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Tuesday, August 18, 2009

Baby Boomers and the Elderly have been Binge Drinking

Baby Boomers Elderly Binge Drinking

Binge drinking has always been considered a problem with teenagers and young adults, but, studies now show that this phenomena may not always be limited to the younger age groups. Researchers are finding that more and more baby boomers and even the elderly have been binge drinking. This trend goes relatively unnoticed because many people in those age groups do not tell anyone how much alcohol they are consuming; even doctors are misled by patients about the amount they drink and the way in which it is consumed. Duke University scientists, who researched and analyzed data of nearly 11,000 middle-aged and elderly adults from the 2005 and 2006 National Survey on Drug Use and Health, report in the American Journal of Psychiatry that:

* 14% of men and 3% of women 65 or older admit to binge drinking -- defined as quaffing five or more alcoholic beverages on a single occasion within the past 30 days.

* Among 50-64-year-olds, 23% of men and 9% of women admitted to binge drinking

* Bingeing and at-risk alcohol use was more common among people 50 to 64 than those in the older group.

* Among males, binge drinking was associated with higher income, being separated, divorced, or widowed while being unemployed.

* Among women, non-medical use of prescription drugs was associated with bingeing.

* Bingeing also was associated among all those studied with the use of tobacco and illicit drugs.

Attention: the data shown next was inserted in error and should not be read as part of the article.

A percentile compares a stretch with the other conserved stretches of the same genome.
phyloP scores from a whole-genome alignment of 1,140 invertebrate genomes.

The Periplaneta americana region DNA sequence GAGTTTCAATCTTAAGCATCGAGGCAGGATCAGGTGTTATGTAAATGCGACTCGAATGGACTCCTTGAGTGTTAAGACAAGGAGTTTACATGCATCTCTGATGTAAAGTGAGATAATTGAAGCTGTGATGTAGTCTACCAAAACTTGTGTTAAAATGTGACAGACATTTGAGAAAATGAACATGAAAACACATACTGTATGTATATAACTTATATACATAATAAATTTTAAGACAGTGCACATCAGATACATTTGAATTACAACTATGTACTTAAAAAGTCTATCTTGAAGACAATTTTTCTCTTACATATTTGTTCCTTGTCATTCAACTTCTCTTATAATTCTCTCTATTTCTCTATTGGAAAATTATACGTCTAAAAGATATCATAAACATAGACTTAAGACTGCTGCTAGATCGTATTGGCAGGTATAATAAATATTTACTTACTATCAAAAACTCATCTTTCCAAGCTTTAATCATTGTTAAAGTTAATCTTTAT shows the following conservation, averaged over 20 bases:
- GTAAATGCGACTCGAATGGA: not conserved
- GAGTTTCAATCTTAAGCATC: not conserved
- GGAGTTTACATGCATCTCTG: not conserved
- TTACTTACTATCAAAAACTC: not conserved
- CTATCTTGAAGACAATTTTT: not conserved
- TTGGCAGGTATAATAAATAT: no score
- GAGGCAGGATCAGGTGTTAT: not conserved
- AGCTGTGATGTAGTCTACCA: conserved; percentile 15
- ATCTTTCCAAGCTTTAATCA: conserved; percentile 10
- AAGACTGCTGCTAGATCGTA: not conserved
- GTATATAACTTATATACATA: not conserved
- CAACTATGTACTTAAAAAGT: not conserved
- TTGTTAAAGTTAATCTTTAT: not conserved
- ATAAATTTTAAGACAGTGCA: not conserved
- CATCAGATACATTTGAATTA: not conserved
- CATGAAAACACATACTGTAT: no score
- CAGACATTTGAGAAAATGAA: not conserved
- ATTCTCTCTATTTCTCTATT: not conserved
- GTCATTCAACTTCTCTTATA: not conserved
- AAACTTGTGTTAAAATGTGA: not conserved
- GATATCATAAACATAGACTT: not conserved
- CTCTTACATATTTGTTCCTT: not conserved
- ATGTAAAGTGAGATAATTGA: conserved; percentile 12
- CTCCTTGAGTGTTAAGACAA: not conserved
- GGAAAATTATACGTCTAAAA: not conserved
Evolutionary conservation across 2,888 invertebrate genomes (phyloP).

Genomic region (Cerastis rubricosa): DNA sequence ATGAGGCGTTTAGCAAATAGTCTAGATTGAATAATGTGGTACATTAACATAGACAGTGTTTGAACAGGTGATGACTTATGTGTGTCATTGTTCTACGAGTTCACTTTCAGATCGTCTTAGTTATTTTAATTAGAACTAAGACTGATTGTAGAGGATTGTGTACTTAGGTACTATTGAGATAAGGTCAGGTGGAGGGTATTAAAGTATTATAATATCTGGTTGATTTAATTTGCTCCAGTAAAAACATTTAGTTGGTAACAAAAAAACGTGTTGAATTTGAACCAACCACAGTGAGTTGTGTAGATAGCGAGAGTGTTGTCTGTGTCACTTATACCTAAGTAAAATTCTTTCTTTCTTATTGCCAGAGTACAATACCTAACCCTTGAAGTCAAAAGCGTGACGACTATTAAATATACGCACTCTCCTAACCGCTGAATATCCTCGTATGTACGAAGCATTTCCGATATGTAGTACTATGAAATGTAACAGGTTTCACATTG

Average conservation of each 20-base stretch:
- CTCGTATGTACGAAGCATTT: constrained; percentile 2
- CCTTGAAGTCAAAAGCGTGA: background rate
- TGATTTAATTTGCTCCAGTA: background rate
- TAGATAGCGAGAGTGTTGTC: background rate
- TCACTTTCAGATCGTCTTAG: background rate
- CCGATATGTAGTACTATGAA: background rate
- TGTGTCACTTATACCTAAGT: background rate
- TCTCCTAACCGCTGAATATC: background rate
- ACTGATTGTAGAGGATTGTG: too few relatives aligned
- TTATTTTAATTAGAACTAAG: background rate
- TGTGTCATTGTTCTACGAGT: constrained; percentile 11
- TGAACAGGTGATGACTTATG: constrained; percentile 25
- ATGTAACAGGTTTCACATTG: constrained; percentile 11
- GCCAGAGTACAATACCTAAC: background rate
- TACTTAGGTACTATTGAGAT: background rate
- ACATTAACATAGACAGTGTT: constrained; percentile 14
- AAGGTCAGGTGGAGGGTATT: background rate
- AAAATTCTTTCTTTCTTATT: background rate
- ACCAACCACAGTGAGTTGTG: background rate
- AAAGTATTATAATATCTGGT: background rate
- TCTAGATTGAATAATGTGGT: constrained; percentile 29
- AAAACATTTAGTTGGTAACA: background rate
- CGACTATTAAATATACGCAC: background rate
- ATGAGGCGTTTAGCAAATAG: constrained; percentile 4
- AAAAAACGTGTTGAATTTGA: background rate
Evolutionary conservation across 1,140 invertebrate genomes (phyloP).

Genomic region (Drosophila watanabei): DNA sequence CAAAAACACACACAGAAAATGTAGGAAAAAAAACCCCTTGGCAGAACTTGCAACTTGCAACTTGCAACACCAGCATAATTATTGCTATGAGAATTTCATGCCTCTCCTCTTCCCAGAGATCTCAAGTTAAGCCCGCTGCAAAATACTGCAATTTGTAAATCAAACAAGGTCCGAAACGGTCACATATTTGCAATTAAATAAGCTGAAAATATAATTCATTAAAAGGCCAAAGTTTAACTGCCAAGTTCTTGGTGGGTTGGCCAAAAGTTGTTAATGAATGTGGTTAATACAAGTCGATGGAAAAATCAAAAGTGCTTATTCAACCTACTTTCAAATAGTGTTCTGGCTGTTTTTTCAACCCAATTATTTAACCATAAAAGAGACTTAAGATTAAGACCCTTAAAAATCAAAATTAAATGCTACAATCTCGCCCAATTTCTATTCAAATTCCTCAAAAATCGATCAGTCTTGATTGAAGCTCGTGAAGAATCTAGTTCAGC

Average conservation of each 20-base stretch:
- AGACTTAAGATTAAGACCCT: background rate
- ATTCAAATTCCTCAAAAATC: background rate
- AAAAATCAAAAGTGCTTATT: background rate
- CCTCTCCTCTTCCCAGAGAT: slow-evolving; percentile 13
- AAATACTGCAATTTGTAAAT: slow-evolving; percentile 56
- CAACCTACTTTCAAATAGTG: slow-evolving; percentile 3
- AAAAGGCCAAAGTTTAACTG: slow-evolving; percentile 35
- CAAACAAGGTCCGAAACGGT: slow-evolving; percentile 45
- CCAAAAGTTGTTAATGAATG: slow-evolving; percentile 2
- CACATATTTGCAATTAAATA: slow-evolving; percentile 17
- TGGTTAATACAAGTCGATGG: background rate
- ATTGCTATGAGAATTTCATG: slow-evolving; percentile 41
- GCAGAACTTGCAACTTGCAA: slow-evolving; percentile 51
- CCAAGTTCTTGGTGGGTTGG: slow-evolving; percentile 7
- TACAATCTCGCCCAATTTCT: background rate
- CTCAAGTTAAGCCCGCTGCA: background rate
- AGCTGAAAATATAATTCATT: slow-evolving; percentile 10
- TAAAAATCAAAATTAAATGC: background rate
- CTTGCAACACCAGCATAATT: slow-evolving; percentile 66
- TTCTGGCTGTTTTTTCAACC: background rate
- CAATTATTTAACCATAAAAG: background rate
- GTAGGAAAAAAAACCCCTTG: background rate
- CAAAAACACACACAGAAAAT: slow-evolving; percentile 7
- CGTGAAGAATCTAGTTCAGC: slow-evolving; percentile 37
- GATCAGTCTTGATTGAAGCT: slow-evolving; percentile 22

* Men in both groups are more likely than women to binge drink.

This trend indicates that as time goes on more baby boomers and elderly people will begin binge drinking, according to researchers studying problem drinking. Moreover, studies show that those who binge drink are 14 times more likely to get behind the wheel, as reported about Diane Schuler a mother who drove the wrong way on the Taconic Parkway killing herself and seven others. Her husband swears that Diane was not an alcoholic and that he never saw her drunk. But, when a mother of two gets in a car, drinks the equivalent of ten drinks and apparently smokes marijuana with her kids and her three nieces in the car, there must be a problem. Binge drinking is a clear sign that a person is in the grips of addiction and more times then not, help is necessary if this problem is to stop. There is no age restriction on being an alcoholic; the disease affects children as well as grandparents.

I encourage you to watch a short video that ABC did about this same problem, called Binge Drinking in Middle Age. It makes some interesting points and is worth watching. Please send me your thoughts on the subject.

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